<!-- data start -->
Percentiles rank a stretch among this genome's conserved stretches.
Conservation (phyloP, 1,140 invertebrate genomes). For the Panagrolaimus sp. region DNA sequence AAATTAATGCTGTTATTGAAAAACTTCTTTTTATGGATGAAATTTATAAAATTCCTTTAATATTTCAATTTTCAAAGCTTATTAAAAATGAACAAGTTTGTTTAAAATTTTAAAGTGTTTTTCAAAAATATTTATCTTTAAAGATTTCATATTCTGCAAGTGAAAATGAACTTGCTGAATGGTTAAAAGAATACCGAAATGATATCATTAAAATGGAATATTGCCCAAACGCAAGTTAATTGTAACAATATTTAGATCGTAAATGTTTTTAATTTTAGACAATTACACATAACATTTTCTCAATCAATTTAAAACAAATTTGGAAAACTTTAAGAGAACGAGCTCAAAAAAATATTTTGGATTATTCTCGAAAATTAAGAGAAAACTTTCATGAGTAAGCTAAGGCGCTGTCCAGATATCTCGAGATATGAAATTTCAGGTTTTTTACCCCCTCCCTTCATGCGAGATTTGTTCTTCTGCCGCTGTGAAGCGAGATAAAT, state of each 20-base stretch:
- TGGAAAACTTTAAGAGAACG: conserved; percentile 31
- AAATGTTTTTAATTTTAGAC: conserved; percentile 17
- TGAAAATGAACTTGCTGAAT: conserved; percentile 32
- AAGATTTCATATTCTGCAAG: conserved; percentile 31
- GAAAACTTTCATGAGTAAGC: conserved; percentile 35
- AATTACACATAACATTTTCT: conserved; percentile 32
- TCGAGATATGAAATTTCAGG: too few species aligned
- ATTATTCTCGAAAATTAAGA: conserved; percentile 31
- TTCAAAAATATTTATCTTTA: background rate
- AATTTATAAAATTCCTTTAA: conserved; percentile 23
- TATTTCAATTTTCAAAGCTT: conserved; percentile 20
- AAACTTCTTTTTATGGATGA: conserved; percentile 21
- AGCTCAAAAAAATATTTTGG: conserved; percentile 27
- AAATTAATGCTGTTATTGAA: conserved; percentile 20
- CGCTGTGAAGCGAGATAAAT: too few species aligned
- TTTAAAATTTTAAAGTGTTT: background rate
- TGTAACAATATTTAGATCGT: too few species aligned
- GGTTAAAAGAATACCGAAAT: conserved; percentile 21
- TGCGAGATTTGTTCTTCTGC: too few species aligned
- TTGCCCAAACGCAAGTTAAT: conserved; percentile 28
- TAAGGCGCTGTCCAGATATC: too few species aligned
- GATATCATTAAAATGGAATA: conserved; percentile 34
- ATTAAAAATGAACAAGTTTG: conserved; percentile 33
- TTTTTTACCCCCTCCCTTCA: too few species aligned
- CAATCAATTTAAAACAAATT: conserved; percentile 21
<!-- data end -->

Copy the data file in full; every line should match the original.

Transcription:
Percentiles rank a stretch among this genome's conserved stretches.
Conservation (phyloP, 1,140 invertebrate genomes). For the Panagrolaimus sp. region DNA sequence AAATTAATGCTGTTATTGAAAAACTTCTTTTTATGGATGAAATTTATAAAATTCCTTTAATATTTCAATTTTCAAAGCTTATTAAAAATGAACAAGTTTGTTTAAAATTTTAAAGTGTTTTTCAAAAATATTTATCTTTAAAGATTTCATATTCTGCAAGTGAAAATGAACTTGCTGAATGGTTAAAAGAATACCGAAATGATATCATTAAAATGGAATATTGCCCAAACGCAAGTTAATTGTAACAATATTTAGATCGTAAATGTTTTTAATTTTAGACAATTACACATAACATTTTCTCAATCAATTTAAAACAAATTTGGAAAACTTTAAGAGAACGAGCTCAAAAAAATATTTTGGATTATTCTCGAAAATTAAGAGAAAACTTTCATGAGTAAGCTAAGGCGCTGTCCAGATATCTCGAGATATGAAATTTCAGGTTTTTTACCCCCTCCCTTCATGCGAGATTTGTTCTTCTGCCGCTGTGAAGCGAGATAAAT, state of each 20-base stretch:
- TGGAAAACTTTAAGAGAACG: conserved; percentile 31
- AAATGTTTTTAATTTTAGAC: conserved; percentile 17
- TGAAAATGAACTTGCTGAAT: conserved; percentile 32
- AAGATTTCATATTCTGCAAG: conserved; percentile 31
- GAAAACTTTCATGAGTAAGC: conserved; percentile 35
- AATTACACATAACATTTTCT: conserved; percentile 32
- TCGAGATATGAAATTTCAGG: too few species aligned
- ATTATTCTCGAAAATTAAGA: conserved; percentile 31
- TTCAAAAATATTTATCTTTA: background rate
- AATTTATAAAATTCCTTTAA: conserved; percentile 23
- TATTTCAATTTTCAAAGCTT: conserved; percentile 20
- AAACTTCTTTTTATGGATGA: conserved; percentile 21
- AGCTCAAAAAAATATTTTGG: conserved; percentile 27
- AAATTAATGCTGTTATTGAA: conserved; percentile 20
- CGCTGTGAAGCGAGATAAAT: too few species aligned
- TTTAAAATTTTAAAGTGTTT: background rate
- TGTAACAATATTTAGATCGT: too few species aligned
- GGTTAAAAGAATACCGAAAT: conserved; percentile 21
- TGCGAGATTTGTTCTTCTGC: too few species aligned
- TTGCCCAAACGCAAGTTAAT: conserved; percentile 28
- TAAGGCGCTGTCCAGATATC: too few species aligned
- GATATCATTAAAATGGAATA: conserved; percentile 34
- ATTAAAAATGAACAAGTTTG: conserved; percentile 33
- TTTTTTACCCCCTCCCTTCA: too few species aligned
- CAATCAATTTAAAACAAATT: conserved; percentile 21